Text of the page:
Readers code and scanning tools interact with the on-board computer or vehicle diagnostic system to identify or troubleshoot problems. The code reader is a simplified version of the scan tool, but it is only capable of performing a basic scan for trouble codes. The scan tool can read and clear trouble codes, and can also provide advanced data reading and playback functions, knowledge bases, diagnostic procedures, and built-in testing equipment.
Read, display and clear vehicle trouble codes.
Reset check engine light.
More advanced or expensive code readers can read and display data, reset readiness monitors, or access parameter identifiers (PIDs) provided by the onboard computer.
Read the pending, generic, and manufacturer-specific codes.
Provide troubleshooting information, tips, and trouble code definitions.
Record and play back live data.
Plot data or access to specific parameter identifiers (PIDs).
More advanced scanning tools include diagnostic equipment such as scopes and multimeters.
Because these devices cheap and easy to use code readers are convenient for car owners and mechanics who want to read and clear diagnostic codes. Scan tools are more expensive, but can do everything a code reader can do, as well as provide troubleshooting tips, data readouts, and diagnostic hardware.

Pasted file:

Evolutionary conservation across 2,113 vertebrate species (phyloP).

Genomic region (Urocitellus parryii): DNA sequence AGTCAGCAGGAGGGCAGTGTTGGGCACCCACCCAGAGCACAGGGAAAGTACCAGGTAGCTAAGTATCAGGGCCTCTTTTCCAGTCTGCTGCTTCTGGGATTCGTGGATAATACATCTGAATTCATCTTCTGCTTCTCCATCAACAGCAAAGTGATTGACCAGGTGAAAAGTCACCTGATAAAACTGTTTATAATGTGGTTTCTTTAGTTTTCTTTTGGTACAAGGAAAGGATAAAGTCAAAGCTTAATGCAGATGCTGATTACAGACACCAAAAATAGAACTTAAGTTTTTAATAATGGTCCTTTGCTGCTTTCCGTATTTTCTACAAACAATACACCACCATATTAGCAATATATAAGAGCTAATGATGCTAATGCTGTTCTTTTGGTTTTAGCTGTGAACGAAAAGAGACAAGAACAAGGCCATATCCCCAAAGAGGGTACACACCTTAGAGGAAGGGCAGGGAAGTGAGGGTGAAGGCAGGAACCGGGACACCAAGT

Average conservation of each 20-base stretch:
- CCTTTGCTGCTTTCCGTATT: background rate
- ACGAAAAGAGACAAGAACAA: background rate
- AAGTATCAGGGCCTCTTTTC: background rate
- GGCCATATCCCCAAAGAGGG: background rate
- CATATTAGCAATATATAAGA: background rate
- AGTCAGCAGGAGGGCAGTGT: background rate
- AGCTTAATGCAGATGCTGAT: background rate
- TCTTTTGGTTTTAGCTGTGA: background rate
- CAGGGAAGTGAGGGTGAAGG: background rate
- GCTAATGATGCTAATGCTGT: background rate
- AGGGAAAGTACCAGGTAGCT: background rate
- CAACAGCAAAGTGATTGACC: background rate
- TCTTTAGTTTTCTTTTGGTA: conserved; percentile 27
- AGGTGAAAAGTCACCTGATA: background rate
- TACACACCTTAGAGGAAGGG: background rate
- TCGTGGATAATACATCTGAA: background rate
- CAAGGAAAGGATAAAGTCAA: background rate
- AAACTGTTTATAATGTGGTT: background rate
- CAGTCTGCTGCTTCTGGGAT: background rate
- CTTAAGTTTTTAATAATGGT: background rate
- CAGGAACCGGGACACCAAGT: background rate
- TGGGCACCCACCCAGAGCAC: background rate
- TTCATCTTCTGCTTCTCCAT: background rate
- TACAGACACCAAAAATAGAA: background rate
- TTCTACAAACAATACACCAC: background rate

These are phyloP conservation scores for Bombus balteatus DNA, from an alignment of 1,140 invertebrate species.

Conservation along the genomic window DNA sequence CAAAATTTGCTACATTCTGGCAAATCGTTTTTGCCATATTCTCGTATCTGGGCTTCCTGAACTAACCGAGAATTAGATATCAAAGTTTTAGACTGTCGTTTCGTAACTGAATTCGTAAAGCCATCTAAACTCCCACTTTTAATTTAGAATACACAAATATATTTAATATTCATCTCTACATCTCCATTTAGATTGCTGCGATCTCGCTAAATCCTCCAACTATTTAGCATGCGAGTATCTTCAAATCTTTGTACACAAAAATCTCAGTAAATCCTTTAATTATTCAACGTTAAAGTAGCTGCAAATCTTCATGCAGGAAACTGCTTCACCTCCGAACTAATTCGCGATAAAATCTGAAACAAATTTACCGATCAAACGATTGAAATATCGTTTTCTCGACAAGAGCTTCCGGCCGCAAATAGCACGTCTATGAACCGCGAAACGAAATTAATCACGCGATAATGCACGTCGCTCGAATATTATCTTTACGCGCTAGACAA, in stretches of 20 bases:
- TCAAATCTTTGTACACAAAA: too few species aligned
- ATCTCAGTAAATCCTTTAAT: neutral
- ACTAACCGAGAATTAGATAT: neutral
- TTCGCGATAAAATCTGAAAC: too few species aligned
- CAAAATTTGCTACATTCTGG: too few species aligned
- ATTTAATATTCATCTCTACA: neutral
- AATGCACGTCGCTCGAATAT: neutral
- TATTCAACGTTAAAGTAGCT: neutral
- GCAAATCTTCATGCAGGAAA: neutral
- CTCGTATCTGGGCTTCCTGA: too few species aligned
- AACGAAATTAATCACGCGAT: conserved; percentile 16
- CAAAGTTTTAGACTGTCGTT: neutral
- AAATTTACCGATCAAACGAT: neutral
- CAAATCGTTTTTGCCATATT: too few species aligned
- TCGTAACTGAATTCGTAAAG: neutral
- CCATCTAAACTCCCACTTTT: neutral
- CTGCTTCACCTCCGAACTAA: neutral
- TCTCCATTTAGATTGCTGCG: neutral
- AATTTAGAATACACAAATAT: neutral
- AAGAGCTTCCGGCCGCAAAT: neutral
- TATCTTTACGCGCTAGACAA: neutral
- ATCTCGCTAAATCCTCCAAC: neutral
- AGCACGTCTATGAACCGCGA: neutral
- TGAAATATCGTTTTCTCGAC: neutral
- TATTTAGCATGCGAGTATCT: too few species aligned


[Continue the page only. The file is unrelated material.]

Automotive professionals typically need high quality scanning tools to work efficiently, while the average professional needs to be able to get by with cheap code reader or the nearest service willing to read the codes for free.
If budget is your priority, take your codes to an auto parts store or store. Many check and clear codes for free.
Code Readers Pros and Cons
The wide price range provides a wide range of features and options.
Very affordable — many are available for around $20.
Not as advanced, accurate, or useful as scanning tools.
Most people can get by with a free code reading service offered by their local parts store or by searching the internet to find out what the trouble code means.
No two code readers are the same. While feature sets are highly price dependent, any code reader can perform the basic task of reading, displaying, clearing codes, and resetting the check engine light in a vehicle.
More advanced code readers can do the following:
- Show fault code names.
- Read and display live data.
- Display freeze frame data.
- Show readiness monitor status.
- Reset monitor readiness.
- Provide basic access to the full range of parameter identifiers (PIDs) provided by the vehicle’s on-board computer.
Scanning tools Pros and cons
Sophisticated diagnostic and troubleshooting tool.
Some include advanced data reading and playback features, knowledge bases, diagnostic instructions, and built-in test equipment.
Very expensive — some cost several thousand dollars.
Steep learning curve.
Spending a lot of money on a consumer-grade scanner only makes sense if you’re a car enthusiast or DIY hobbyist with a small fleet of vehicles, not to mention a big budget.
Scanning tools usually offer a range of features depending on the budget and intended use. Low-level consumer-grade scanning tools provide code definitions and basic troubleshooting tips. High-quality scan tools include more detailed diagnostic and troubleshooting procedures, and some have built-in test equipment such as scopes and multimeters.
Here are a few things a scanning tool can do: